• staypuffinpc Provo, UT
    Feb. 2, 2013 1:30 p.m.

    TylerD, I suggest you look up the meaning of the "a" in atheist. It means "without," which isn't much different than your recommended "non." It doesn't suggest an antagonism, though that's often the resulting interpretation for those who believe differently than ourselves.

  • JoeBlow Far East USA, SC
    Feb. 2, 2013 6:52 a.m.

    Those that are sure that there is no higher being are kidding themselves.
    Same goes for those that ARE sure.

    Deep down we are all agnostic. We just won't or can't admit it.

  • thebigsamoan Richmond, VA
    Feb. 2, 2013 5:16 a.m.

    How painfully pitiful to waste all this time arguing over whether there is a God or not. I for one am a believer and I'm quite content to raise my children in a home where God is real and prayer is our line of communication to him. We're all free to worship who/what we want or choose. "...choose ye this day..." the scripture declares, "whom ye will serve, but as for me and my house, we will serve the Lord."(Joshua 24:15) We waste all this time arguing and hating when we could all learn to be kind and get along. Besides, "it will all call come out in the wash" in the end so to speak. If in the end we find out there's a God, then so much the better for us who believed. If there's not, well then, it wouldn't matter, would it? My life would not have been wasted because I can look back and know that I was happy and contented to live the way I chose. Likewise with the godless if they were content and happy with theirs.

  • LogicalPrime Rigby, ID
    Feb. 2, 2013 12:59 a.m.

    Her main argument is that because war and murder and other bad things happen, God isn't real. Herein lies the problem: life was not meant to be easy, and humans have the capacity to choose. We often choose wrong, and this leads to pain, hatred, war, and destruction. Sometimes others reap the reward of our own choices as collateral damage spreads. But that is not God's fault; that is mans, and if God removed those things, life would be easy. If life was easy, why are we here at all?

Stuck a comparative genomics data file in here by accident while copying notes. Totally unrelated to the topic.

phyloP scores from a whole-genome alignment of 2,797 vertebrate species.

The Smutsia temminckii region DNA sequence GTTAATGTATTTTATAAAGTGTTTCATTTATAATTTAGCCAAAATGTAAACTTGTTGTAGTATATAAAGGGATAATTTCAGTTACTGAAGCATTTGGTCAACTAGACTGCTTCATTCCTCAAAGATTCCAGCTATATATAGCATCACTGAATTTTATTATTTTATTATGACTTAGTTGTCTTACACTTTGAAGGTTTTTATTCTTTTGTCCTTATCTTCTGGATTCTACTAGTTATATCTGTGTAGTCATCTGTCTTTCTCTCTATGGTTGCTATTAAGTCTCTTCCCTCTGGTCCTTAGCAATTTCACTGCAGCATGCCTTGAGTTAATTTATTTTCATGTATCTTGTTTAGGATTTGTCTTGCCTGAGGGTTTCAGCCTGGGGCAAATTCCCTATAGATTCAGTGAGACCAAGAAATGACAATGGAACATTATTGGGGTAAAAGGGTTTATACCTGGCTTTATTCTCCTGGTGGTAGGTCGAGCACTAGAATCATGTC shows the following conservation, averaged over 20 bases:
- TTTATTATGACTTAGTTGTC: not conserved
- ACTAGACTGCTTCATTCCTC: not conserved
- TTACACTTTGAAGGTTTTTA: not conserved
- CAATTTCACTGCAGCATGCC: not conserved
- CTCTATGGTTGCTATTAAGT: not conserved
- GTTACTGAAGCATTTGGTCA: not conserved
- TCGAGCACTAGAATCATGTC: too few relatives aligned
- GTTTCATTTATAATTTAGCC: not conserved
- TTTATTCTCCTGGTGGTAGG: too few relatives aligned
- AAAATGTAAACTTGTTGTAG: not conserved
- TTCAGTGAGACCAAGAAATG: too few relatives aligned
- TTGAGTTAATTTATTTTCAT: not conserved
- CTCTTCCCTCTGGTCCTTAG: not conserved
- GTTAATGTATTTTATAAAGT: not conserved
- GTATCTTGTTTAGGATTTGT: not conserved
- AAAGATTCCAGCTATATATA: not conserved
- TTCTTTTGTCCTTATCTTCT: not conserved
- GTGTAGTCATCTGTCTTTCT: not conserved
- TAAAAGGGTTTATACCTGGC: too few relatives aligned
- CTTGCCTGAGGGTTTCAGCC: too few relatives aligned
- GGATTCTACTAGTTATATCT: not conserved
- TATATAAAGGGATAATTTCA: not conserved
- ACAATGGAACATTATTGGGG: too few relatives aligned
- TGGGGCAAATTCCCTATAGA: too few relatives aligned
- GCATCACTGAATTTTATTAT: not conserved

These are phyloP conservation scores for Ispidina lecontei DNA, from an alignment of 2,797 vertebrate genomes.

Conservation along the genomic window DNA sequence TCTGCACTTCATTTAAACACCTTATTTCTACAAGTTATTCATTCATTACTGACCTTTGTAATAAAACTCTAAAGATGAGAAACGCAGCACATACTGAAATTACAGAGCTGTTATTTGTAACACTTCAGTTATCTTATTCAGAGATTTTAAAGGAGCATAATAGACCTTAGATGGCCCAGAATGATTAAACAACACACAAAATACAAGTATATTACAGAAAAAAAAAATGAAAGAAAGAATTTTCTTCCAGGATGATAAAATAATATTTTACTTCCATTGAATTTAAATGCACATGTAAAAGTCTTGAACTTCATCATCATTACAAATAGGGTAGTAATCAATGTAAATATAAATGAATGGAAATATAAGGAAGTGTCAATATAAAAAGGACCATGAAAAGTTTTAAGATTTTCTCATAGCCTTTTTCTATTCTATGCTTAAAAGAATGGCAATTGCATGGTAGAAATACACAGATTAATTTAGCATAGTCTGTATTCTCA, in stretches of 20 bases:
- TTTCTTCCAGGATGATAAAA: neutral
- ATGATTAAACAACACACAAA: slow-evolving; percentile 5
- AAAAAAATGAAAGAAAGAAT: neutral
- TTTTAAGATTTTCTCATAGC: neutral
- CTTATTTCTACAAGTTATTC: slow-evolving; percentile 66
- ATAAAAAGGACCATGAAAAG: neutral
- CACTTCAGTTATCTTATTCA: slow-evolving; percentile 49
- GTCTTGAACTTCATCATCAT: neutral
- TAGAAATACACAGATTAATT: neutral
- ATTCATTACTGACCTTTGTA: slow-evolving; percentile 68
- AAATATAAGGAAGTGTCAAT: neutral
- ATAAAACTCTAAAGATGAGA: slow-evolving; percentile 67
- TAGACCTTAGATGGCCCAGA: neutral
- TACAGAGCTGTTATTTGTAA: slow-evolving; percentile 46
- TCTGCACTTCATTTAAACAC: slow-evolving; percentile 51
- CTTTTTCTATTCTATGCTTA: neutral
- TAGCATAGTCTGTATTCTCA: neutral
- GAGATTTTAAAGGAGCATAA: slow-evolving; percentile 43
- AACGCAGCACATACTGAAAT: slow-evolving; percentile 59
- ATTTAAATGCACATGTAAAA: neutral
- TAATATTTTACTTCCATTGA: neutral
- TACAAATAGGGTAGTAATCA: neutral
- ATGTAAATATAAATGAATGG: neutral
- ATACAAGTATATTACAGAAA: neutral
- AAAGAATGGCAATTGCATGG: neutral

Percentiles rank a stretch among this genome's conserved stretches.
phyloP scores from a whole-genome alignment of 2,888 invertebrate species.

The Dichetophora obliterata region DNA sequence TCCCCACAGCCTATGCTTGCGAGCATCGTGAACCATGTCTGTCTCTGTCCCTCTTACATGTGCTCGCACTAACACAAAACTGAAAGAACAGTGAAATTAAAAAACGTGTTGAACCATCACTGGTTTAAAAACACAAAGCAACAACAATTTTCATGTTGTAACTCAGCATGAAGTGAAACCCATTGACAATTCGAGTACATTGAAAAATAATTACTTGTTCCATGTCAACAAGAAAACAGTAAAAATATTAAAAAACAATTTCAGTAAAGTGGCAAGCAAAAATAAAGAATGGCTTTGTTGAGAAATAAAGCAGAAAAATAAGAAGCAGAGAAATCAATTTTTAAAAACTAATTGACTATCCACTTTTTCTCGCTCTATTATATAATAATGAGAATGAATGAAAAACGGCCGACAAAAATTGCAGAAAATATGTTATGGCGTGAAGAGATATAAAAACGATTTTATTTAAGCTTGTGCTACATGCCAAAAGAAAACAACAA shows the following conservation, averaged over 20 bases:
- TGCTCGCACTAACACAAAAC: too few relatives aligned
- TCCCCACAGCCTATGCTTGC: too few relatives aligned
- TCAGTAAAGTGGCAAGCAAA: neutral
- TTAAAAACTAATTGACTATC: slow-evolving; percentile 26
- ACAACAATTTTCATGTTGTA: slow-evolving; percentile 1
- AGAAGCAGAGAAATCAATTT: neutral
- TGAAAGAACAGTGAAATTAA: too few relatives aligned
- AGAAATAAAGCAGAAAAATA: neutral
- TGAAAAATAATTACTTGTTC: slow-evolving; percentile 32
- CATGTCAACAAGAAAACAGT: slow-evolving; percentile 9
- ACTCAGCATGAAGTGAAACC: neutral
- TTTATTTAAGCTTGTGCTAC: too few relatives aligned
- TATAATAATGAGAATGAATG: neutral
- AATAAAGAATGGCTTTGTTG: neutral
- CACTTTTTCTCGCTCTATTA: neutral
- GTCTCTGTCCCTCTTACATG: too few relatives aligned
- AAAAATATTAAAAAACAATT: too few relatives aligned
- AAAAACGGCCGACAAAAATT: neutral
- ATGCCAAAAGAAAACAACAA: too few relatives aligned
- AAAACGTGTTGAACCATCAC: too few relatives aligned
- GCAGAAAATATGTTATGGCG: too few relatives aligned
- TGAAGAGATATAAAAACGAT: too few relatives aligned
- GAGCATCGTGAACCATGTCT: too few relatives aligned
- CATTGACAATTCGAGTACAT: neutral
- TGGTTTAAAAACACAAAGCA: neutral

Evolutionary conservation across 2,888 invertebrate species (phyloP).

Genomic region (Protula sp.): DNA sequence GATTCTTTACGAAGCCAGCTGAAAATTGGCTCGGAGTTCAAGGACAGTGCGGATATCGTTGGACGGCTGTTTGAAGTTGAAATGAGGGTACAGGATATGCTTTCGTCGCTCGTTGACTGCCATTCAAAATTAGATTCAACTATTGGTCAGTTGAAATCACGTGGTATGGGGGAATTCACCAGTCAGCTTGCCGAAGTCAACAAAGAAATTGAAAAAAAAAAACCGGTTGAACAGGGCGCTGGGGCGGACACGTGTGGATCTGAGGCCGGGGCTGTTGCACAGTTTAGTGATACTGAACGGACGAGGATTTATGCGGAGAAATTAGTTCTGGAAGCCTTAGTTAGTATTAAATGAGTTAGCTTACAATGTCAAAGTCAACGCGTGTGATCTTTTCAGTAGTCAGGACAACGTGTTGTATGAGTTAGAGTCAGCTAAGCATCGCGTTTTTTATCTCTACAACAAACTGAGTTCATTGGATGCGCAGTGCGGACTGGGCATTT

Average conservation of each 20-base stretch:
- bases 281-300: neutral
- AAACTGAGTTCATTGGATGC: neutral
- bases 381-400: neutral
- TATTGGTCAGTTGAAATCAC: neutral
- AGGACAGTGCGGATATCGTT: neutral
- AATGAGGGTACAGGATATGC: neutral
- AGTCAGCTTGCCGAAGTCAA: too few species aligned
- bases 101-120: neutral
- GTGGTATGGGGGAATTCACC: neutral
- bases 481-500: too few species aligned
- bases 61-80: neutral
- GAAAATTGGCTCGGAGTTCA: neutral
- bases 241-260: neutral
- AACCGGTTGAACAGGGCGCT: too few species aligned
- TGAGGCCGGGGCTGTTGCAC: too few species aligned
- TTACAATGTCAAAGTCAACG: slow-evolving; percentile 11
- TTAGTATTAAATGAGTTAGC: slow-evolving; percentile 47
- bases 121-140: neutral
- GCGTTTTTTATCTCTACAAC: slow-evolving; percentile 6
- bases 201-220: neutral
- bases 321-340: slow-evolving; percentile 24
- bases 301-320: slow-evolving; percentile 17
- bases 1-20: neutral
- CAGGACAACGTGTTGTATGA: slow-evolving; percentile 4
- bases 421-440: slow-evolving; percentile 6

If God exists and if He deserves my worship and attention, He has to be perfect, better than anyone I know. He wouldn't use force except in cases when doing so leaves the individual's right to choose intact. In the end, he would have to set everything right, after all has been said and done. Otherwise, He deserves nothing from me. I believe He is perfect because the variables lead to no other conclusion. It took years of study to figure it out. If you want to know, you had better get started, and when you know, fix yourself accordingly.

  • Tyler D Meridian, ID
    Feb. 1, 2013 5:07 p.m.

    @ pmccombs – “I think you've misrepresents atheists and atheism!”

    I think you did a fairly good job (although somewhat confused atheist with agnostic) of expanding on what I said, but I’m not sure how my basic description was a misrepresentation.

    Separating atheist from agnostic is helpful. And again, I think atheist is a troubling word because it doesn’t positively describe anything. Do we have a word for a non-Santa Claus believer? Also, by your very loose definition (e.g., Jewish friend) we are all atheists with respect to someone’s conception of God - for example, with respect to Zeus or Ganesh (except Hindus) or the sun god Ra or Allah (except Muslims)?

    @ Physics27

    Since atheists have been marginalized for centuries (many of those included being burned at the stake), I think they are simply asking for some long overdue mutual respect. And we have a long way to go given the fact that being an atheist is still the #1 impediment to run for political office, more than race, religion or even sexual preference.

    Perhaps we should take Jesus’ advice and judge people by their fruits (and not their roots).

  • pmccombs Orem, UT
    Feb. 1, 2013 4:16 p.m.


    I think you've misrepresents atheists and atheism! The category is quite diverse. In the first place, "atheist/agnostic" is misleading. The word "agnostic" can be applied to people who are religiously inclined and to those who are not. The agnostic is simply one who does not "know." There are plenty of thoughtful atheists who think it probable that there is no God, but admit that they lack sufficient knowledge to make a definite claim about it. On the other hand, there are those who seek God and lead pious lifestyles, yet similarly admit that they have a lack of knowledge that would allow them to commit to a specific faith.